The Catholic Diocese of Zaria held her diocesan synod at Our Lady of Perpetual Help Pastoral Centre, Zaria on Saturday, 26th February, 2022 to discuss the theme ‘Communion, Participation and Mission. Charting the paths for effective involvement in the spread of the Gospel of Jesus as Catholics, the Chief Shepherd of the diocese, Most Rev. George Jonathan Dodo called on his flock to make conceited effort to know the teachings and ways of the Church so that they do not live by unhealthy competition.
His Lordship observed that some Catholics derail from the Church’s track due to poverty of knowledge which is sometimes borne out of laziness and proffered getting acquainted with the Church’s patterns as a way of remaining informed and staunch members of the universal fold.
“There are some Catholics who simply believe that church is church.” Bishop Dodo asserted. “When we are having discussions, let us look at the roots of the Church. Let us not forget the cultures and traditions of the Church. Let us not forget the basic foundations where the teachings of the Church are coming from. What is our culture? What is our identity? How do we maintain our culture and identity? If you do not know your Catholic teachings, there is no way you can teach them to your children.”
Three papers were presented at the event. Firstly, the Director, Seat of Wisdom Academy, Zaria, Rev Fr. Dr. Julian Ibe dwelt on ‘Communion’ aspect of the theme; explaining that the ongoing synod on synodality is the fifth synod that Pope Francis has convened in the course of his papacy and that it is the only one that is open to every member of the faithful.
“Synodality means the path along which the People of God walk together,” Fr. Ibe said. “The idea of synodality creates an image of people walking along a path together and evokes an image of friends who share stories, words of wisdom and care for one another as they journey along together. Synodality involves listening, dialoguing, praying and discerning.
“In other Church synods, the voting members are the bishops, but with synodality, the bishops also listen to and dialogue with others experiencing particular realities or those facing peculiar challenges. The Holy Father encourages all participants to speak with boldness, openness and frankness, in order to integrate freedom, truth and charity. However, it must be honest, not just chatter, rumors, conjectures or prejudices. Those listening must do so with humility, and must be open to newness and the possibility of changing their opinions.”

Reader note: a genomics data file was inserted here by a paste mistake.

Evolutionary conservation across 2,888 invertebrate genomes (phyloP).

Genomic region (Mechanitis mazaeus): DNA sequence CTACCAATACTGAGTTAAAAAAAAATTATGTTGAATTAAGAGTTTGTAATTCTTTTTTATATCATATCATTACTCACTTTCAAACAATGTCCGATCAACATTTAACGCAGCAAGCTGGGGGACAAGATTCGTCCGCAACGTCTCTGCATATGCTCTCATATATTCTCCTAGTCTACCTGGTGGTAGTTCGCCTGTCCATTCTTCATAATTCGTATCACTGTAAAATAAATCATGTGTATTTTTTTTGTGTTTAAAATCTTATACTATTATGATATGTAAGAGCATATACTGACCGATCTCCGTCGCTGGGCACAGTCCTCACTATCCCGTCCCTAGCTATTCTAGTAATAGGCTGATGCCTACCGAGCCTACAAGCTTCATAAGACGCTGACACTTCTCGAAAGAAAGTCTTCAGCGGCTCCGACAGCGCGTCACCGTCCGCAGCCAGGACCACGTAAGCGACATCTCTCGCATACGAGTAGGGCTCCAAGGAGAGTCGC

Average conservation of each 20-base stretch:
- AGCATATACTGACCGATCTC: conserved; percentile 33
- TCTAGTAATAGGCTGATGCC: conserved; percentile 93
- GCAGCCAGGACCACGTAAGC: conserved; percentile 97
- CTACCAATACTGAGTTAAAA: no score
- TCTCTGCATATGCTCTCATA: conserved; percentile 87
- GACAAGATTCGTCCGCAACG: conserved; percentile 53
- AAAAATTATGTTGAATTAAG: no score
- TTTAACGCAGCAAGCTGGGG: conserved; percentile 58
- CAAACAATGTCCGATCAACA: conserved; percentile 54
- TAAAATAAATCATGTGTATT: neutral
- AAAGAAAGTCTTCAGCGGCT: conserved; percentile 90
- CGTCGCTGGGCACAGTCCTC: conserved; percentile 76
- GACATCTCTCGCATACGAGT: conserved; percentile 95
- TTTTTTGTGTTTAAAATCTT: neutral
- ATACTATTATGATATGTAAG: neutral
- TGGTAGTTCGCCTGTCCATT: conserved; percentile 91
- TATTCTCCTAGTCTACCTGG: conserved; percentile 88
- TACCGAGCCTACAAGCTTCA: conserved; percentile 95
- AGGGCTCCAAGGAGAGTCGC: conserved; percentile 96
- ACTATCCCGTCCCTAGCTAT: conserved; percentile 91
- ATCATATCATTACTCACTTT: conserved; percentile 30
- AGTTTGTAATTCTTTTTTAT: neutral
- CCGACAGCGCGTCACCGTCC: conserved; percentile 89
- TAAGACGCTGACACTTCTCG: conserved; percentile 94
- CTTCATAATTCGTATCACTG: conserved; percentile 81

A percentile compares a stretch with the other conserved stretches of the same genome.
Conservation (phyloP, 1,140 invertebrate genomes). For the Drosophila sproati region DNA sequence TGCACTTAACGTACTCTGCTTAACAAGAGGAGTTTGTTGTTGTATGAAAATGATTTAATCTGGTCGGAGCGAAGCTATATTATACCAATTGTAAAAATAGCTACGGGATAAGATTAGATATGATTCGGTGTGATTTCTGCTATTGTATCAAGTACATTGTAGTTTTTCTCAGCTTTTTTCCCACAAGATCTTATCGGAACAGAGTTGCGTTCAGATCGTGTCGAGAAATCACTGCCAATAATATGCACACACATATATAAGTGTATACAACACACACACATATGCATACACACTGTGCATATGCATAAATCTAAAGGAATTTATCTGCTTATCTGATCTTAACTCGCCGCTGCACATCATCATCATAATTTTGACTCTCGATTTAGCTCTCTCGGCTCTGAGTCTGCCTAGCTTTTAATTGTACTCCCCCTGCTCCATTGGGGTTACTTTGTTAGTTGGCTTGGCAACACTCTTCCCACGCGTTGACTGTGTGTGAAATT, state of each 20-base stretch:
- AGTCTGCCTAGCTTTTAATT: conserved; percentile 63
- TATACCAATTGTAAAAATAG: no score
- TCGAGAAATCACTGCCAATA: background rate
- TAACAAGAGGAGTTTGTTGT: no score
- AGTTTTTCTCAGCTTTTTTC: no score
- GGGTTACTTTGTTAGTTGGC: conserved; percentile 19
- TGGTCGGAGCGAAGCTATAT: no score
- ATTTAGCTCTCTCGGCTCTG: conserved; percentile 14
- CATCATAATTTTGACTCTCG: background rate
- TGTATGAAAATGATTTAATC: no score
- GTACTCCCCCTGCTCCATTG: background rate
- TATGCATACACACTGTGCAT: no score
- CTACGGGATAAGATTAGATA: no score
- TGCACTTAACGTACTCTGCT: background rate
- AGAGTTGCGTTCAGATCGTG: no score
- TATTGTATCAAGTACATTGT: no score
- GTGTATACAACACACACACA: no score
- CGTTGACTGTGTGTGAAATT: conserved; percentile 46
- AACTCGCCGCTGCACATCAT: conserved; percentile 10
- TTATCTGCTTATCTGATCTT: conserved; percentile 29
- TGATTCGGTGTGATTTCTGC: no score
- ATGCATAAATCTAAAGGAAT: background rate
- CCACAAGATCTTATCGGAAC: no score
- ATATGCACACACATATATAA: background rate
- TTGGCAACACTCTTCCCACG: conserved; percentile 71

The director projected the Church as a communion which abhors racial, ethnic or regional discriminations, citing the recent cases of priests who were reprimanded by their bishops for statements that are capable of cracking the Church’s communal fences.
Secondly, Sir. Emmanuel Gandu presented the paper on ‘Participation;’ observing that some Catholics view the Church as the property of the clergy, just as some priest classify it as that of the bishop, an impression he said affects active participation of the biased persons. He outlined scandals, absence of remuneration for some key players in the Church, abuse of office and donors’ intentions, syncretism, inadequate catechesis and others as some limiting factors to participation in the affairs of the Church.
Summing the presentations, the Dean of Wusasa Deanery, Very Rev Fr. Ezekiel Danlami Tijjani dwelt on ‘Mission’ in asserting that there is no other but the Ministry of Christ. He maintained that the idea of a personal ministry is theologically wrong.
“The Church is sent by the three divine Persons on mission. That is why the Church is by nature, missionary. Every member of the Church participates in the mission of the Church by the very fact of baptism. This mission can be either in words, actions or even thoughts,” the dean explained.
He further emphasized the need to acknowledge the institution’s hierarchy despite the similarities in commission.
The event also featured a workshop in which the participants were shared into six groups to brainstorm and give their opinions about the following six issues: women ordination; same sex marriage; the extent of togetherness, love and care in the Church; ways to improve participation and mission in the diocese; identification of the abandoned and those needing attention in the cooperate journey; and impression on priests’ participation in politics.
By Olivia Obijiaku